Cold House

Even though the furnace is cycling on and off to keep the thermostat reading 68 degrees, she walks around the house in bare feet wearing shorts and a tank top. The house still holds the summer sun and feels warm in spite of the outside temperature. She knows that later, when the cold has found its way into the earth, the slab, and the walls, the house will be cold in spite of the 68 degrees on the thermostat. Then she’ll need thick socks and sweaters as the bones of the house try to steal her heat.

Please leave a comment with your first 50 words on the topic “cold house.”

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Author: Virginia DeBolt

Writer and teacher who writes blogs about web education, writing practice, and pop culture.

3 thoughts on “Cold House”

  1. I knew the house would be cold as I approached it with my teeth gritted in anger.
    It was thirteen degrees outside as I spent the day working my dead end job. The heater in my truck sucks. My mood was dark.
    The thermostat is enemy to my wallet and I resent that. Warmth is a basic human need, it is life. But when the wallet is thin then so is the comfort.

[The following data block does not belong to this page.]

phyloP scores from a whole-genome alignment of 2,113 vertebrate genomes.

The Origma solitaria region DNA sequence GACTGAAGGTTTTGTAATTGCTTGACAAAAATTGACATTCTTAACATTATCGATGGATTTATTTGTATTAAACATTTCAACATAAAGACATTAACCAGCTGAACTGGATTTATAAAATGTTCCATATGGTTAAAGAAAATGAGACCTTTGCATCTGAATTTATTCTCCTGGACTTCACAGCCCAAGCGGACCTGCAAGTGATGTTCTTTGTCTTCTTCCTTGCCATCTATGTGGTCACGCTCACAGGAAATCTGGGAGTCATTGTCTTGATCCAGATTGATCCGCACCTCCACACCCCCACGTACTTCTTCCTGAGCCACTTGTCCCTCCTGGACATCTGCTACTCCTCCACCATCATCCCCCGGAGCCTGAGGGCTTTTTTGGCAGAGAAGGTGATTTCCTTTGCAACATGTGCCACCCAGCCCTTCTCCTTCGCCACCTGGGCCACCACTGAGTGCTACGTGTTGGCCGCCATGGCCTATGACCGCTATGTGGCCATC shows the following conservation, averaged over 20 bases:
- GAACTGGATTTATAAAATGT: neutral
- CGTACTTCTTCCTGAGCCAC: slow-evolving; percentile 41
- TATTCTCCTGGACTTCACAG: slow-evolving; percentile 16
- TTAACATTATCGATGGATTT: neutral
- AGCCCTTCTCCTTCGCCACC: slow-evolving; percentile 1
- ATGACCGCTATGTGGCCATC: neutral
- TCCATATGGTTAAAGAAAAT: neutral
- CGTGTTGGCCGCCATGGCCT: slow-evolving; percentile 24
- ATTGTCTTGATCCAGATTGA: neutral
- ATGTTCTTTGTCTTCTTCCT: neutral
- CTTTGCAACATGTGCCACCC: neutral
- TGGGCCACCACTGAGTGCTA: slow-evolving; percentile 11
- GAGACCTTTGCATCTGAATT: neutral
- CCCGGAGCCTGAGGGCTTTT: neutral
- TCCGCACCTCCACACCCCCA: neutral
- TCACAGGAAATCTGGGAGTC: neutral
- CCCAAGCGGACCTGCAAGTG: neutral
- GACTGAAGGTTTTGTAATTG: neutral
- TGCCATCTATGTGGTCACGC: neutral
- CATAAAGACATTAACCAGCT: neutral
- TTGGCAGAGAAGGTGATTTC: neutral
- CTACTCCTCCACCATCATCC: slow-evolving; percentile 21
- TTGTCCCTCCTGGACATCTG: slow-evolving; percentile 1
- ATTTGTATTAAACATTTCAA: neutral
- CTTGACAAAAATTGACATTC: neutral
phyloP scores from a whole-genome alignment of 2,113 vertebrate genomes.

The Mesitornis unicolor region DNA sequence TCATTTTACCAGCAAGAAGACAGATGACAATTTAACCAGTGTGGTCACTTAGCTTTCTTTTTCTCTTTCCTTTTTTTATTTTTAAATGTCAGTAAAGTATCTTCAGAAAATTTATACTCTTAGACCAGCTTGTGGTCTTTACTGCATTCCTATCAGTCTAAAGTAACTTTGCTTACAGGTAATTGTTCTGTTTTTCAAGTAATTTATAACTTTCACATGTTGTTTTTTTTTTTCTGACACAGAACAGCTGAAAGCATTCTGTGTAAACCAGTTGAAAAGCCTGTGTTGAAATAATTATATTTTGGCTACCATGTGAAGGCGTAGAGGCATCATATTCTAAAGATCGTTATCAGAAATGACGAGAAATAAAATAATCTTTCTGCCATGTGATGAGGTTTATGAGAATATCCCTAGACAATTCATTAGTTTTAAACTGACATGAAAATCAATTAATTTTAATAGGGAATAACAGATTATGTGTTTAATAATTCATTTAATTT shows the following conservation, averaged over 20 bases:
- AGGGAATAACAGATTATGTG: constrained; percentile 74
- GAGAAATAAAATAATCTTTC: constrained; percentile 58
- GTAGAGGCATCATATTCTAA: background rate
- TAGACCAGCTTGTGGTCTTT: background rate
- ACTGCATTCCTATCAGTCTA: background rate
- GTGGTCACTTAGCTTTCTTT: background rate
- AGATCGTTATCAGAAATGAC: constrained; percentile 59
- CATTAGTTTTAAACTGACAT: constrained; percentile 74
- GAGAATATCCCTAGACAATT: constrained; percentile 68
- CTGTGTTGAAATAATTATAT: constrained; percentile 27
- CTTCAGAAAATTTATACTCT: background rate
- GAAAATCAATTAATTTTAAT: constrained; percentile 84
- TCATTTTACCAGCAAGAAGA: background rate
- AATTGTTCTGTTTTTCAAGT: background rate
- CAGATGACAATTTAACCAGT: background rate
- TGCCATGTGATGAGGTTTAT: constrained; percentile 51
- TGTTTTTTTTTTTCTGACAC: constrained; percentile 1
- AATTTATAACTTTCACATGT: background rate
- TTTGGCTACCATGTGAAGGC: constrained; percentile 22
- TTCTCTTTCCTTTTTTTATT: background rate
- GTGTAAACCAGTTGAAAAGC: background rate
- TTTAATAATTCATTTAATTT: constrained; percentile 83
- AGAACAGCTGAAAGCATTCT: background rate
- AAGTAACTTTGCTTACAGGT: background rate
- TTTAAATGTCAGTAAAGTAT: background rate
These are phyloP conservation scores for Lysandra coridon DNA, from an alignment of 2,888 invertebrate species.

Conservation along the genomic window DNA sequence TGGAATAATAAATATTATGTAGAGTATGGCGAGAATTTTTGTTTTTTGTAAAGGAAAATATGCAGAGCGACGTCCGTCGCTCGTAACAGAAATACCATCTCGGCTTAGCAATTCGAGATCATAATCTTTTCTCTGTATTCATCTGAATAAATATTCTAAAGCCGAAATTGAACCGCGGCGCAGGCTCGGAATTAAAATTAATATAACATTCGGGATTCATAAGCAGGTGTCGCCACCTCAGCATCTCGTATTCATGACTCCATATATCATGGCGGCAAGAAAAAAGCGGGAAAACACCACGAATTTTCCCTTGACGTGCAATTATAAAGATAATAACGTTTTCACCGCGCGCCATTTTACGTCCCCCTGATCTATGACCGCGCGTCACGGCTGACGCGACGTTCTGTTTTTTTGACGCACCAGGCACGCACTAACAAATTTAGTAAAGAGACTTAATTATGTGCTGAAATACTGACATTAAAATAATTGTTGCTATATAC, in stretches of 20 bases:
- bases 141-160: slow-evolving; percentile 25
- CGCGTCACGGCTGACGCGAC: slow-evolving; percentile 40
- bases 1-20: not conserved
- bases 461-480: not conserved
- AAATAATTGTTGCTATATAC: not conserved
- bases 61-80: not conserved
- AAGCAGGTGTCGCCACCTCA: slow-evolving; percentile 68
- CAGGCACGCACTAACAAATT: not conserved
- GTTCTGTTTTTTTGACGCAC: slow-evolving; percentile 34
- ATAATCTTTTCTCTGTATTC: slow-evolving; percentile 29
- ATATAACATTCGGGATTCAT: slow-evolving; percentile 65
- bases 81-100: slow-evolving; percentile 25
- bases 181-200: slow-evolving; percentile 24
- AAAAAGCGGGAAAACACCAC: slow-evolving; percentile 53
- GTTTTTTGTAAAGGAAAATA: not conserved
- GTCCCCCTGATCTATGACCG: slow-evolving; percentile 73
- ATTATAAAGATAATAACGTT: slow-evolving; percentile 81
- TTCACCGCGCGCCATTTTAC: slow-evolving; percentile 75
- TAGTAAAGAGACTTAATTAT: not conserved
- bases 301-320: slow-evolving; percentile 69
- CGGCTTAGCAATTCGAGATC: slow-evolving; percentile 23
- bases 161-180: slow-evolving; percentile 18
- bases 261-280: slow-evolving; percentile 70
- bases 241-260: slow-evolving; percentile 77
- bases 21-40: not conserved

I settled into the recliner with layers, a blanket and brown liquid heat in a glass.
    And wondered where the logic was, the justice; wondered how much more dignity was left to sacrifice.

  2. Early morning, first frost, 25 on deck by the woods.
    Heat on 68 and cottage feels fine.
    I kind of like it.
    Worked nonstop outside all Spring and Summer and now
    time for inside chores.
    Time to read and maybe just sit and be quiet as I look
    out the window at the bird feeders….

  3. A life-long Texan would put nostalgia about a cold house at the bottom of the list of “favorite wistful images”. A life-long Texan waits all year, every year, for that first day when it might stay cold enough to keep a fire lit. That perfect day when it’s cold and heavy with grey clouds or cold and sunny with nothing but about a thousand miles of clear blue atmosphere up above. That day, that perfect cold day, everyone in the house demands the fire for warmth and not for the novelty of it like on Christmas when a fire is lit more for tradition than for warmth. Meaning, the back door and windows are kept open in an attempt to keep the house from becoming a yule tide sauna.

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